It’s lovely to see the commitment that people are making to the RSC long term. These plays do require craftsmanship, and craftsmanship takes discipline and time. Some actors want a quicker fix than that; some actors feel that their craft deserves that longer percolation.

I think the RSC wants a London base, not a London home. Our home is Stratford, that’s where we make the work. But I think that we do need a London base. It’s a continuing conundrum, but one that we are tackling vigorously.

It’s going to be great bringing the Henry IVs to the Barbican. It’s a great space for us to be. I just want there to be more opportunity to bring more stuff from Stratford. The conditions have got to be right and we need to make sure that we can really show all the work that we do in Stratford. But London hasn’t got a Swan Theatre. It hasn’t got a really good thrust space. The Barbican is a sensible one-room space, but it doesn’t have that very special thing that we have in Stratford. It’s a completely different dynamic. I just want London to have that same opportunity. I want there to be a space that you can really celebrate those plays in that configuration. If we can get that we’ll be home and dry.

Theatre cinema screenings are not just a second hand experience – if you can’t get to the theatre you can watch it at the cinema – it’s become something else again. I don’t think we’ve yet got the critical vocabulary to quite explore or explain that experience, it seems to me it needs viewing in its own right. I think the work that the team in Stratford have done on Richard II and the Henry IVs and indeed on The Two Gentlemen Of Verona which we’ve just done, has captured something that’s so vivid and gets you right into the centre of the action.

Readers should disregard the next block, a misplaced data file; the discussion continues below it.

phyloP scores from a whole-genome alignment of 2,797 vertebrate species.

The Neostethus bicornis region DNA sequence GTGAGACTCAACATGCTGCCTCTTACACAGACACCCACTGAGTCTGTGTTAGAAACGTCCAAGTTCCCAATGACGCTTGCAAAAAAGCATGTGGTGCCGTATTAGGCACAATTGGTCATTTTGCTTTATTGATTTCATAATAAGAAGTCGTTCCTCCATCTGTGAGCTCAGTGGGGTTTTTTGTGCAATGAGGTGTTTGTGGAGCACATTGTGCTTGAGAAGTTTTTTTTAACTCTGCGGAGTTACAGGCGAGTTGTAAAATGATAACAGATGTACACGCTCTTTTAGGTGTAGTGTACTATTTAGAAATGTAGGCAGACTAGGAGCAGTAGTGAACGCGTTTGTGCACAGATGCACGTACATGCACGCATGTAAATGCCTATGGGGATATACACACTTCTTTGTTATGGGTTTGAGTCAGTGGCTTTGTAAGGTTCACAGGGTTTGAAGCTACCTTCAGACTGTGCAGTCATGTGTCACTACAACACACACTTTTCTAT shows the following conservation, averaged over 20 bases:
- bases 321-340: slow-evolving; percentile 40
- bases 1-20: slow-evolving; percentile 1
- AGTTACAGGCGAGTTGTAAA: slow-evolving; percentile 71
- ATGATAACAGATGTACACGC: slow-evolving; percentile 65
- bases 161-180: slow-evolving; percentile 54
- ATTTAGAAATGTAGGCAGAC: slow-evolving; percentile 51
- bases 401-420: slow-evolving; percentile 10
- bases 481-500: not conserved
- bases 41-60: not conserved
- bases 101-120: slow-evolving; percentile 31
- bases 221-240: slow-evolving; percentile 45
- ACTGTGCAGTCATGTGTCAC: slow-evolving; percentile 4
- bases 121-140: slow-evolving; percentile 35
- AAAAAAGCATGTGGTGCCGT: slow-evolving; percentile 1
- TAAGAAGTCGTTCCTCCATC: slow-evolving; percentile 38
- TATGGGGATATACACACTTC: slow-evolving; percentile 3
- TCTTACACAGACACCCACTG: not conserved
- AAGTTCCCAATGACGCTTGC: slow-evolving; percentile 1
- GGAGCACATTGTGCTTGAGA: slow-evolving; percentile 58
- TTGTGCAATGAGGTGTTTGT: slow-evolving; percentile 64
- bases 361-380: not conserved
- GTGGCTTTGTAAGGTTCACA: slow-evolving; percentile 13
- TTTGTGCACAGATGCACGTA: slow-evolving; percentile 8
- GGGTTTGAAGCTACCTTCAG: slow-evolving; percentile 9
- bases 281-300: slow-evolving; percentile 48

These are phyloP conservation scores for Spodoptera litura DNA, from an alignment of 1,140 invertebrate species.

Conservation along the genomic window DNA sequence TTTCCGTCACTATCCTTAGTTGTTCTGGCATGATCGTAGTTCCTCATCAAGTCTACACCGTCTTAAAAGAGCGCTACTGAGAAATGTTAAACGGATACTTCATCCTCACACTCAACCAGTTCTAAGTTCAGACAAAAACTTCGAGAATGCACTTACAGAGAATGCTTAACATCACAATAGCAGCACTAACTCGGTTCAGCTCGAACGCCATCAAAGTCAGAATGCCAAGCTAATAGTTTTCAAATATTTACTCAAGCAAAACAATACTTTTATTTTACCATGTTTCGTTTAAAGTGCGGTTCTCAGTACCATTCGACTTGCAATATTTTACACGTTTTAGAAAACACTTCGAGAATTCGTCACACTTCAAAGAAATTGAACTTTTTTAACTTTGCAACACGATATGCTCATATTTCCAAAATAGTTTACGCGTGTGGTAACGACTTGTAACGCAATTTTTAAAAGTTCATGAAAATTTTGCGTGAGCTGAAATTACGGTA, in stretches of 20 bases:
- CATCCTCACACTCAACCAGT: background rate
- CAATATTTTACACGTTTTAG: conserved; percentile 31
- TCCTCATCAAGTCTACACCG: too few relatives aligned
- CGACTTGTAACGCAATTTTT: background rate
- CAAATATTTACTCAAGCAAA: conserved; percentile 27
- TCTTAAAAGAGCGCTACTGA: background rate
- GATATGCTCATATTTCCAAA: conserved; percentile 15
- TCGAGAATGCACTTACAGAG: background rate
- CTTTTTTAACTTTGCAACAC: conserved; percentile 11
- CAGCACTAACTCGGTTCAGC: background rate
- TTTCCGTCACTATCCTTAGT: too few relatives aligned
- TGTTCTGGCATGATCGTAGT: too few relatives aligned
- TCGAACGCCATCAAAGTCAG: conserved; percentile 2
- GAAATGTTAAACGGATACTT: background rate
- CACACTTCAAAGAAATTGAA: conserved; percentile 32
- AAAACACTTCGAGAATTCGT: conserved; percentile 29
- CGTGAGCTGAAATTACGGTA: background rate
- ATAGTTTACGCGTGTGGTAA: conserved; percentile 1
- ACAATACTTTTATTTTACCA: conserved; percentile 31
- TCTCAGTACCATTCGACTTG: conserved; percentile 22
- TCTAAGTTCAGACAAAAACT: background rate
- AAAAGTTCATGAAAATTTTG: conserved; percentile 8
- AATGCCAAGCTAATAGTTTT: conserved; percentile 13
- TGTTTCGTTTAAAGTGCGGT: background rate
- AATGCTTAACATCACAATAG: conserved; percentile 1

I got one text from a guy sitting in his UCI eating his curry, saying “Really enjoying Richard II eating my chicken korma”. I thought I’m very glad I’m not sitting next to you, but if that’s how you want your Shakespeare that’s great. I think it’s giving people a way in.

I think there are unexpected extra advantages of doing live streaming. The first one we did, for Richard II, we had 461 schools, 31,000 kids, 87% of whom had never seen a Shakespeare play before, seeing it right there in their classrooms and then being able to submit questions online and talk to David Tennant or me or whoever and ask questions about the show.

There are directors who use the plays to present their own agenda or their own obsessions. There are directors who create Shakespeare productions with what Adrian Noble once called “Concept with a capital K and an umlaut”. I’m not that strong on that. I prefer to get a group of actors together. To me the casting is one of the most important things; to work on the play together. What emerges is the result of those people at that particular time engaging with that play. I think Shakespeare is like a magnet that attracts the iron filings of what is going on in the rest of the world.

I’ve always said with this job that if it ever got to “It’s Tuesday it must be As You Like It” then we should just pack up and go home. It must never be that. It must never be a conveyor belt. There has to be a reason to do the plays and there always is.